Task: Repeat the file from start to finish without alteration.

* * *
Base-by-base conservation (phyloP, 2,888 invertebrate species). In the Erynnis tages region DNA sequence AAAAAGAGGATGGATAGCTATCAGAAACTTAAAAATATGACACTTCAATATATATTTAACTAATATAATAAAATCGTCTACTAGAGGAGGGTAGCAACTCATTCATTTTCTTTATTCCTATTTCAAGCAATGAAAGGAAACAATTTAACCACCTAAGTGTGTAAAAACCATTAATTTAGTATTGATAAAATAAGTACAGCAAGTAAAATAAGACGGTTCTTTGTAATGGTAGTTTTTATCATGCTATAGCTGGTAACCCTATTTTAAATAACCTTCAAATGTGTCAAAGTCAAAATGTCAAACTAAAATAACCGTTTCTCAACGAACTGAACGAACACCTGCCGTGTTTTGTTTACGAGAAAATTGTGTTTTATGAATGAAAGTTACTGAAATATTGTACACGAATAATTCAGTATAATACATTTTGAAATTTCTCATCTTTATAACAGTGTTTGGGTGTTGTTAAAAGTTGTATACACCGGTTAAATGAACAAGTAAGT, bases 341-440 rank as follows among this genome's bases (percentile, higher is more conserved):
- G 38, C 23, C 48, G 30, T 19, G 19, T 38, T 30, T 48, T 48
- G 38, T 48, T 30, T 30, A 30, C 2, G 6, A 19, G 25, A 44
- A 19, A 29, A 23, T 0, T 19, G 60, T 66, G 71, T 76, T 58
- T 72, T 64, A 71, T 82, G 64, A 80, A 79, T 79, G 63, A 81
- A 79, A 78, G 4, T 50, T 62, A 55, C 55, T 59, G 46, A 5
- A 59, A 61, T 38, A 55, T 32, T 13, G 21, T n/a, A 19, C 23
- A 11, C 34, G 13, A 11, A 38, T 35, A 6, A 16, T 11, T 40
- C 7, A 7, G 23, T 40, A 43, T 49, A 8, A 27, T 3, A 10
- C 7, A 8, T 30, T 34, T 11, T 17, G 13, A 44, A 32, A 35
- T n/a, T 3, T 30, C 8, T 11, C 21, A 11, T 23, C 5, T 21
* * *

Base-by-base conservation (phyloP, 2,888 invertebrate species). In the Erynnis tages region DNA sequence AAAAAGAGGATGGATAGCTATCAGAAACTTAAAAATATGACACTTCAATATATATTTAACTAATATAATAAAATCGTCTACTAGAGGAGGGTAGCAACTCATTCATTTTCTTTATTCCTATTTCAAGCAATGAAAGGAAACAATTTAACCACCTAAGTGTGTAAAAACCATTAATTTAGTATTGATAAAATAAGTACAGCAAGTAAAATAAGACGGTTCTTTGTAATGGTAGTTTTTATCATGCTATAGCTGGTAACCCTATTTTAAATAACCTTCAAATGTGTCAAAGTCAAAATGTCAAACTAAAATAACCGTTTCTCAACGAACTGAACGAACACCTGCCGTGTTTTGTTTACGAGAAAATTGTGTTTTATGAATGAAAGTTACTGAAATATTGTACACGAATAATTCAGTATAATACATTTTGAAATTTCTCATCTTTATAACAGTGTTTGGGTGTTGTTAAAAGTTGTATACACCGGTTAAATGAACAAGTAAGT, bases 341-440 rank as follows among this genome's bases (percentile, higher is more conserved):
- G 38, C 23, C 48, G 30, T 19, G 19, T 38, T 30, T 48, T 48
- G 38, T 48, T 30, T 30, A 30, C 2, G 6, A 19, G 25, A 44
- A 19, A 29, A 23, T 0, T 19, G 60, T 66, G 71, T 76, T 58
- T 72, T 64, A 71, T 82, G 64, A 80, A 79, T 79, G 63, A 81
- A 79, A 78, G 4, T 50, T 62, A 55, C 55, T 59, G 46, A 5
- A 59, A 61, T 38, A 55, T 32, T 13, G 21, T n/a, A 19, C 23
- A 11, C 34, G 13, A 11, A 38, T 35, A 6, A 16, T 11, T 40
- C 7, A 7, G 23, T 40, A 43, T 49, A 8, A 27, T 3, A 10
- C 7, A 8, T 30, T 34, T 11, T 17, G 13, A 44, A 32, A 35
- T n/a, T 3, T 30, C 8, T 11, C 21, A 11, T 23, C 5, T 21